Something like a peanut butter and jam sandwich is a great option. The bread will give you a serving of simple carbohydrates, while the peanut butter brings the protein to keep you feeling fuller for longer.
The key to eating before you work out is to consume enough to keep your energy up, but not so much that you feel sluggish and sleepy.
What to eat after you workout
After you work out your body will be in recovery mode. Repairing the damage caused to your muscles from lifting weights or bringing your heart rate down after an intense cardio session.
Replenishing your body by eating the right kinds of foods soon after you finish exercising will help your body to recover faster and in the right way.
It is particularly important to consume a good amount of carbs and protein after you’re done working out. This will help your body to reduce muscle protein breakdown, increase muscle protein growth, restore your glycogen stores and enhance your overall recovery.
Immediately after your workout:
As soon as you finish your workout your main focus should be replacing the water you’ve lost through sweat during your exercise.
If you’ve exercised for an hour or less then water will be all you need to rehydrate. You shouldn’t have lost enough hydration in under an hour to need anything more.
But, if you’re working out for longer than an hour you might need some extra help to replace the electrolytes you’ve lost.
Having a drink of something like coconut water can help with this. Look for a drink which contains electrolytes. Electrolytes include minerals such as sodium, potassium and magnesium which can help to speed up your rehydration.
Once you get home:
You can rehydrate on your way home from the gym. But once you get home you’re going to want to eat a decent meal to refuel the calories you’ve just burnt off.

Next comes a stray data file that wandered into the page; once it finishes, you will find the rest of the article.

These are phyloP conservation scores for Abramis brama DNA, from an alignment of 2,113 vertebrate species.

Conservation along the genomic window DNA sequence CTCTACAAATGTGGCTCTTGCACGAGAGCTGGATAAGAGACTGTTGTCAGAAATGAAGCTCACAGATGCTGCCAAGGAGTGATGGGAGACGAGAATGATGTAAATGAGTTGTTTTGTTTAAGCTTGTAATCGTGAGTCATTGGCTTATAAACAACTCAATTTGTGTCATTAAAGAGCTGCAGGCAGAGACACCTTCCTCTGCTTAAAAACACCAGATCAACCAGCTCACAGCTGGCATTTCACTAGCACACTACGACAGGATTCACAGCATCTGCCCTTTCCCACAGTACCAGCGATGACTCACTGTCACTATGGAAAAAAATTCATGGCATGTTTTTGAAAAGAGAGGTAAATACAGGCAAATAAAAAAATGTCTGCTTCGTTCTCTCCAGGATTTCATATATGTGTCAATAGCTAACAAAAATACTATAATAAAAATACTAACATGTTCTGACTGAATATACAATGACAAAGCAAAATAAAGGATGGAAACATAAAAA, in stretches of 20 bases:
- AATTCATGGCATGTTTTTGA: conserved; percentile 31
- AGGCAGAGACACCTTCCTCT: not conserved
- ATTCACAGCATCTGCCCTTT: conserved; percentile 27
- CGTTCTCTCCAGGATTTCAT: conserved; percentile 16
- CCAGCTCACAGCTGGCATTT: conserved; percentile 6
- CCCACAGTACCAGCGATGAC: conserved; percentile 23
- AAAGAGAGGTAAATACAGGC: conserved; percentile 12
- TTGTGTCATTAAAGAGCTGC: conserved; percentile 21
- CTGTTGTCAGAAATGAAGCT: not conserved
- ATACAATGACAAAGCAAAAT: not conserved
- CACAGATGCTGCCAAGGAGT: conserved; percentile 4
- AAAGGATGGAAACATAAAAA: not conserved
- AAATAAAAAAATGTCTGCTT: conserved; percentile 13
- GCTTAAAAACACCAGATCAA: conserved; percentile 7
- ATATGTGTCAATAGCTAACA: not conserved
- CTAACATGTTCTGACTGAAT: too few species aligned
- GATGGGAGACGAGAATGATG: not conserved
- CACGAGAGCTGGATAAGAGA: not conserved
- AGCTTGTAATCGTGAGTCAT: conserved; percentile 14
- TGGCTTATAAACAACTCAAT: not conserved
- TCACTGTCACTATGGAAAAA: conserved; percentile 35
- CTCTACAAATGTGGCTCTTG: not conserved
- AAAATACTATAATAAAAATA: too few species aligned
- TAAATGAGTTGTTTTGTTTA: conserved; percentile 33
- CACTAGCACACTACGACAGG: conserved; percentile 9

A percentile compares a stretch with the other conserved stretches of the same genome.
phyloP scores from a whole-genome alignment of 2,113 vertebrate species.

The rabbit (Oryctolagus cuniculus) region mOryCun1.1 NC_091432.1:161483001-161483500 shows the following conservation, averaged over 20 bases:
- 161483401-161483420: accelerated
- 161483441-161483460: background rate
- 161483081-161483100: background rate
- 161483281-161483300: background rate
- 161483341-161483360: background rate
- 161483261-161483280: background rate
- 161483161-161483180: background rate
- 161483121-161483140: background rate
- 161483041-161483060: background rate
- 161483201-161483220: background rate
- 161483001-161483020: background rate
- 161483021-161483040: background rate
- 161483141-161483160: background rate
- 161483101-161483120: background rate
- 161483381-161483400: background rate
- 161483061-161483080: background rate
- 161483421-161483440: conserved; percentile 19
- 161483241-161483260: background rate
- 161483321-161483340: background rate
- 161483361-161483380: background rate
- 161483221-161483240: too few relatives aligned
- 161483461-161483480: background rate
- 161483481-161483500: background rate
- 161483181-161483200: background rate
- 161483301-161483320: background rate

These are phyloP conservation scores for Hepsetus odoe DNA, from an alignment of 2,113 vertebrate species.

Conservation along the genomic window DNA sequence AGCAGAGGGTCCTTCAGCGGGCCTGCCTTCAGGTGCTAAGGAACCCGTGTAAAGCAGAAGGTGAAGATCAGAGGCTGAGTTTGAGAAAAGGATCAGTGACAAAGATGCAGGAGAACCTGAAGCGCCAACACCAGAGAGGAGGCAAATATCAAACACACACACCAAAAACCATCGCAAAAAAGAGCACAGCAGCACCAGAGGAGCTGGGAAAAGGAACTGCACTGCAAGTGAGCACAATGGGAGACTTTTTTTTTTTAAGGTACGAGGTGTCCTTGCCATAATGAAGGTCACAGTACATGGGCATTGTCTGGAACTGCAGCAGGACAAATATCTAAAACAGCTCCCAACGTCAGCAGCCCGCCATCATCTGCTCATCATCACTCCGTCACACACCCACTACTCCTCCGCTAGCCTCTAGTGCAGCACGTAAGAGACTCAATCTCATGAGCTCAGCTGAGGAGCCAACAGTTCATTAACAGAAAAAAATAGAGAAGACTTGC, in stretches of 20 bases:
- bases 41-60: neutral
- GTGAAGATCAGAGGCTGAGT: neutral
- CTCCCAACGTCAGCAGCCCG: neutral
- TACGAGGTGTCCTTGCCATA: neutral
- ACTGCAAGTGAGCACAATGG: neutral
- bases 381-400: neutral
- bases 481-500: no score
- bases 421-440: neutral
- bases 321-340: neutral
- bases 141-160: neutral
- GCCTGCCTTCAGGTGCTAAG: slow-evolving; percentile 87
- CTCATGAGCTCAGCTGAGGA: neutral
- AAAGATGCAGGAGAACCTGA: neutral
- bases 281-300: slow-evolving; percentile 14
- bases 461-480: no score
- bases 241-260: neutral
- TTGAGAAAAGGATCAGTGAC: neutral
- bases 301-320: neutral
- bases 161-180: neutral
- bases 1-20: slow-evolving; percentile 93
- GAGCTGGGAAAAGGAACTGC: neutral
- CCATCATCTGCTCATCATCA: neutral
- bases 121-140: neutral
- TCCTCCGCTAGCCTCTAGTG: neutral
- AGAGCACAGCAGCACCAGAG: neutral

Meals that are high in protein and complex carbohydrates are your best bet.
Baked or grilled Chicken and salmon are great sources of protein that help to refuel your body after a hardcore workout. Salmon is full of healthy oils and nutrients while chicken packs in a load of protein with hardly any calories; half of one breast contains 27 grams of protein and only 142 calories.
For complex carbohydrates, look for wholegrain rice, grains such as quinoa and fibre-rich root vegetables like sweet potato. And to bulk out a post-workout meal pile up your plate with loads of vegetables to fill you up and reduce your temptation to snack later on in the day.
Foods to Avoid
Some types of food are best avoided at any time of the day, before or after your workout.
Anything rich and greasy is a no go. Your body takes a long time to digest fat which can upset your stomach if you have them before or after working out.
Too much fibre can also cause some people problems if they eat too much before or after a workout.
Ultimately, every body is different though so these rules should only be taken as a suggestion. You have got to pay attention to what works best for your individual training and dietary needs and eat according to those.